Iron ore rally fires up Rio Tinto’s commodity merry-go-round
Mining company super profits appear to be back on the agenda as earnings stand to be turbo-charged by higher than expected prices for iron ore and other metals, while volumes are also likely to be strong.
It is the stuff of dreams for mining company bosses: high prices and strong production that can be sold into a rally.
Iron ore has been the standout so far in 2017, and as the steel-making ingredient surged to its highest level in three year above $90/tonne, so too will profits at the three major producers, Brazil’s Vale and the Anglo-Australian pair of Rio Tinto and BHP Billiton.
Investors have already had a little taste of what may come, with Rio raising its dividend above market expectations when it released results last week.
The miner increased its payout to $1.70 a share and announced a $500m share buyback, meaning it is paying out about 70% of its underlying earnings to shareholders.
If the company continues with that sort of payout ratio, shareholders may be in for a bonanza, so long as iron ore, which accounts for about 90% of Rio’s earnings, holds up.
A back-of-the-envelope calculation looks something like the following: Rio aims to produce about 340-million tonnes of iron ore in 2017. Given a cash cost per tonne of less than $15/tonne, it is likely that Rio can get a tonne delivered to China with all taxes, royalties and charges paid for something under $30/tonne.
If the iron ore price averages $75 in 2017, which so far looks to be a conservative forecast, it means that Rio could potentially make a profit of about $45/tonne.
That translates into total profits from iron ore in the region of $15.3bn, equating to about $11.17 a share.
Now, it is unlikely that Rio would decide to return all that cash to shareholders, with some likely to go towards retiring debt or funding new capital expenditure.
But what is clear is that if iron ore holds its gains in 2017, Rio, and its main competitors, are likely to be extremely strong generators of cash.
With cash comes risks
Perhaps the Big Three can now even live up to the promise of strong returns made in the period around 2010-11, when iron ore prices were strong and instead of returning cash to shareholders the miners decided to relentlessly expand production.
This resulted in five years of declining iron ore prices, and struggles for the shares of Rio and its competitors, with Rio dropping from above A$88 ($66) a share in February 2011 to a low of A$37.03 in February last year.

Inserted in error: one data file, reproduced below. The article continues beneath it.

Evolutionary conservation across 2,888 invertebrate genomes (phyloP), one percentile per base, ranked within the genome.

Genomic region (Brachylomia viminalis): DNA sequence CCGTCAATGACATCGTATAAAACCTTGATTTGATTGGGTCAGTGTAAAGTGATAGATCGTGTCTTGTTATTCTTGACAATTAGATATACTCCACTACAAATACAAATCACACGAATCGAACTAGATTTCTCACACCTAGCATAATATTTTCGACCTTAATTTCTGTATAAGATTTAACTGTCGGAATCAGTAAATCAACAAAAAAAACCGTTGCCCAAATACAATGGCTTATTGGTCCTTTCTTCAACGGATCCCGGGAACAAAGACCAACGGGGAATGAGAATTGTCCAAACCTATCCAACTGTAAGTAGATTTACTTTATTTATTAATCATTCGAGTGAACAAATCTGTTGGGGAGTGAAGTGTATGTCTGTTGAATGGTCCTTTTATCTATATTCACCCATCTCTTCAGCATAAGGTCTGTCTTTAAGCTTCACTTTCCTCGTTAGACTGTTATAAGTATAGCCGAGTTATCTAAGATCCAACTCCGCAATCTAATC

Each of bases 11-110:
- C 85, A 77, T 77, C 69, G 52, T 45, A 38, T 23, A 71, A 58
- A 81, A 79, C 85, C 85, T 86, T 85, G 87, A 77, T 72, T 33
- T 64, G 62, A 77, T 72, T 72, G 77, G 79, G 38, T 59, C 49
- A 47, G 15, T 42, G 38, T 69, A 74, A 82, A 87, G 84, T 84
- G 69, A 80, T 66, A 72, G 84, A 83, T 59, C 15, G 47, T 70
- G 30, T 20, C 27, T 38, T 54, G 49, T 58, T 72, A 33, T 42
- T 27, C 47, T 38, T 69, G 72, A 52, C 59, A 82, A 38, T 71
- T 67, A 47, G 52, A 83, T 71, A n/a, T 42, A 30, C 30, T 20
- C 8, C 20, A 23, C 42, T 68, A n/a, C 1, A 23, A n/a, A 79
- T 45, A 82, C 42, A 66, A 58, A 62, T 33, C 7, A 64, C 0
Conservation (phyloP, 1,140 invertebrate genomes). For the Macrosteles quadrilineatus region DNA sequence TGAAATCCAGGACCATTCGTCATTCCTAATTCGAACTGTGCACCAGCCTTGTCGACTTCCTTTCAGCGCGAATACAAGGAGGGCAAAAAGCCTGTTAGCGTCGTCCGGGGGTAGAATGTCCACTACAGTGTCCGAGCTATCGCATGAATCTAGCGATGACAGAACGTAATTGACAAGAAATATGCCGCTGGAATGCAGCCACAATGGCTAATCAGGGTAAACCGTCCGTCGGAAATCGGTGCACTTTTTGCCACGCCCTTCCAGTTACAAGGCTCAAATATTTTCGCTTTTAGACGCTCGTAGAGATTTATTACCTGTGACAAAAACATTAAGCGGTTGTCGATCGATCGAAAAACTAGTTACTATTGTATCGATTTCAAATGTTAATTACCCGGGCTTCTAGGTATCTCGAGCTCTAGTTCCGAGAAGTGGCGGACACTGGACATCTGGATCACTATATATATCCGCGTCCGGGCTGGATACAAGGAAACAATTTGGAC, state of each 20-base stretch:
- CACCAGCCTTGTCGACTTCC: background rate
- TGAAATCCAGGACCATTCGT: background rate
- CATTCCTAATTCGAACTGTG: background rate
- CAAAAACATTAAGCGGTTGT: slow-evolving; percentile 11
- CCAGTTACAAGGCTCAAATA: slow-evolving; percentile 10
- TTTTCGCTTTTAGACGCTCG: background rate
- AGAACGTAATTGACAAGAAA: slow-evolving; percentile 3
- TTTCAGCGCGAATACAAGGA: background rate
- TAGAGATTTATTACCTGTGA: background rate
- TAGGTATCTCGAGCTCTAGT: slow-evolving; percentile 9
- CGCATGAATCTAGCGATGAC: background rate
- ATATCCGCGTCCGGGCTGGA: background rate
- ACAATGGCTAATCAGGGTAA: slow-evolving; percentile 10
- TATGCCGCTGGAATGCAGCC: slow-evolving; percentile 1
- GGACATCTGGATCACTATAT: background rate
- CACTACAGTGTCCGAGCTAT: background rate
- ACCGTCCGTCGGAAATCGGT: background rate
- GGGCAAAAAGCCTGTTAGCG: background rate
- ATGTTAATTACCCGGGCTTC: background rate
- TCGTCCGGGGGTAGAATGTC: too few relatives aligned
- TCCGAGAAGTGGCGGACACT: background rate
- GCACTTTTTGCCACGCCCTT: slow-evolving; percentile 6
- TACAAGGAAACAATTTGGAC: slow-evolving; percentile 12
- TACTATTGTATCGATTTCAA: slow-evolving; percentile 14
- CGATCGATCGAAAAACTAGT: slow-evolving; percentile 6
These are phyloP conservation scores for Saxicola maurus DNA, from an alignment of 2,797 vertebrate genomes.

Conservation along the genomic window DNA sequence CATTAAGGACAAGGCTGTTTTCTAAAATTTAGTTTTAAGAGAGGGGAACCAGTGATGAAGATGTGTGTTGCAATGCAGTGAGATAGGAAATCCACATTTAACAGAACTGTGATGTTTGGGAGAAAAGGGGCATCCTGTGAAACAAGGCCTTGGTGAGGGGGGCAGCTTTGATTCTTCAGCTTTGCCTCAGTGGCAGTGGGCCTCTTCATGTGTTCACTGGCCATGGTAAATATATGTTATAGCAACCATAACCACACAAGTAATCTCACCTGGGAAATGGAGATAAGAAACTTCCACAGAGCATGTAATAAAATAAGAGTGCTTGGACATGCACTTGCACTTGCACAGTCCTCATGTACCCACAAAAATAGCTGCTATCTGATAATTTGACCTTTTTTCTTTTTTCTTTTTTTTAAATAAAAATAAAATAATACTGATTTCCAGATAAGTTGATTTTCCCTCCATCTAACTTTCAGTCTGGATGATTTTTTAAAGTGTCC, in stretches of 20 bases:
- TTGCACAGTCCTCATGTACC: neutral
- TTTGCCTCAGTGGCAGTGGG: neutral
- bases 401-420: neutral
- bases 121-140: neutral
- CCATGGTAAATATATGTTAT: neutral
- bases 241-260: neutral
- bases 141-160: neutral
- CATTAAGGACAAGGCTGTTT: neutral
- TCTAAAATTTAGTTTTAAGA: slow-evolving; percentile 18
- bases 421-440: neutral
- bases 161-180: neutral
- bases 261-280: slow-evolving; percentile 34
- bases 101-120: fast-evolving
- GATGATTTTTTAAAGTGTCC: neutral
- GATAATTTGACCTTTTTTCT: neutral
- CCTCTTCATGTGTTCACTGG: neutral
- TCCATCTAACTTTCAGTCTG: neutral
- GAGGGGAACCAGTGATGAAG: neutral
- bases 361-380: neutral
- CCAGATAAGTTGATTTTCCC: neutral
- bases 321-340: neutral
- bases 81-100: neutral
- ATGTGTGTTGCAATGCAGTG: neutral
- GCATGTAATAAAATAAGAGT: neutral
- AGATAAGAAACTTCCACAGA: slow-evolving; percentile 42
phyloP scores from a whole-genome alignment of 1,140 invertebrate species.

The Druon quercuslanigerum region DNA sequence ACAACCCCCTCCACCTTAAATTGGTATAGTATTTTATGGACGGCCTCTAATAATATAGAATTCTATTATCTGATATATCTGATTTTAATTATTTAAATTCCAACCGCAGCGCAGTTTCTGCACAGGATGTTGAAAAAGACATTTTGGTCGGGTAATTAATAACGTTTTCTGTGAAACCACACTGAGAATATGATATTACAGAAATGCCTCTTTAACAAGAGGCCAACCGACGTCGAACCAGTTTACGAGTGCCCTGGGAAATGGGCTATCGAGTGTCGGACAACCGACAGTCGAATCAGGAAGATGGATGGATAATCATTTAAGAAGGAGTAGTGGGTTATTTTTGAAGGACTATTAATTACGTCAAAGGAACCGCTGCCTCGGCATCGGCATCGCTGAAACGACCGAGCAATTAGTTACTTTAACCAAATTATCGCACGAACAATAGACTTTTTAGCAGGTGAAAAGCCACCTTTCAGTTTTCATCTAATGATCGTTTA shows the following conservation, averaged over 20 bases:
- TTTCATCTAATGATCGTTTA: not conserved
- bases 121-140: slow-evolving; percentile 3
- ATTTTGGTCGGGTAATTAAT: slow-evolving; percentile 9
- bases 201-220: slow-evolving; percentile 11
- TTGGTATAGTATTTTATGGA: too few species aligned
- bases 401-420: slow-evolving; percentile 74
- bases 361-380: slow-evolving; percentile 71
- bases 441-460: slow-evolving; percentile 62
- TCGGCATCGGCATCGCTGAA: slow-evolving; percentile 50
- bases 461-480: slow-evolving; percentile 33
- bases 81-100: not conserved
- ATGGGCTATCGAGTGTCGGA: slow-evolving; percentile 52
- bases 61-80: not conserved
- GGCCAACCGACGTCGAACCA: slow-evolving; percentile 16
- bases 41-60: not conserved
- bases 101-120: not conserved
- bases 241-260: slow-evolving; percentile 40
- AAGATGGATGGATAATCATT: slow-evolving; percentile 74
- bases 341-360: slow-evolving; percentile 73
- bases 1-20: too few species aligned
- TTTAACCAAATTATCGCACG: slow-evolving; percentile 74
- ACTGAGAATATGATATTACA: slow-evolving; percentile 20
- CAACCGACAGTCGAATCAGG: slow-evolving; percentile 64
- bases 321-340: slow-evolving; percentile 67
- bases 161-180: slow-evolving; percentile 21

Rio shares have enjoyed robust gains since then, jumping 85% to a close of A$68.40 on Wednesday in Sydney. It is a similar story at BHP, with its shares having gained 84% from its January 2016 low to Wednesday’s close of A$26.53.
However, while the current situation is clearly bullish for the iron ore miners, there are risks.
The main risk is that iron ore prices slip back to what the market believes is more sustainable in the long run, somewhere around the $60/tonne mark.
The key is to watch China’s imports and any signs of its domestic iron ore mining sector reviving. So far imports are holding up well, with January’s 92-million tonnes the second-highest on record and a 12% gain from the same month a year ago.
But inventories are high and there are signs that the authorities in Beijing are serious about cutting excess steel capacity and limiting pollution from burning coal in blast furnaces to make steel.
Even if iron ore prices retreat, it is unlikely they will return to the lows of last year when they came precipitously close to $30/tonne.
This means the miners are still likely to have plenty of cash.
Investors will no doubt be keen to get their hands on some of it, given the long wait for returns to arrive, but what happens once dividends have been lifted.
Money tends to burn a hole in one’s pocket, and mining companies have proven no different to feckless individuals when it comes to spending.
Equity analysts are likely to start pressurising mining bosses to show where the next stream of growth is coming from, and just running operations as efficiently as possible is unlikely to sate demand for executives to be seen to be doing something to boost growth.
We may well end up with a repeat of the situation of ill-advised mergers and acquisitions, or heavy capital spending on commodities where there is a perceived undersupply, thus driving them into oversupply.
There is no doubt mining and selling commodities is a cyclical business, and we may just be at the start of the next cycle of rising profits followed by investment decisions that in hindsight look somewhat dodgy.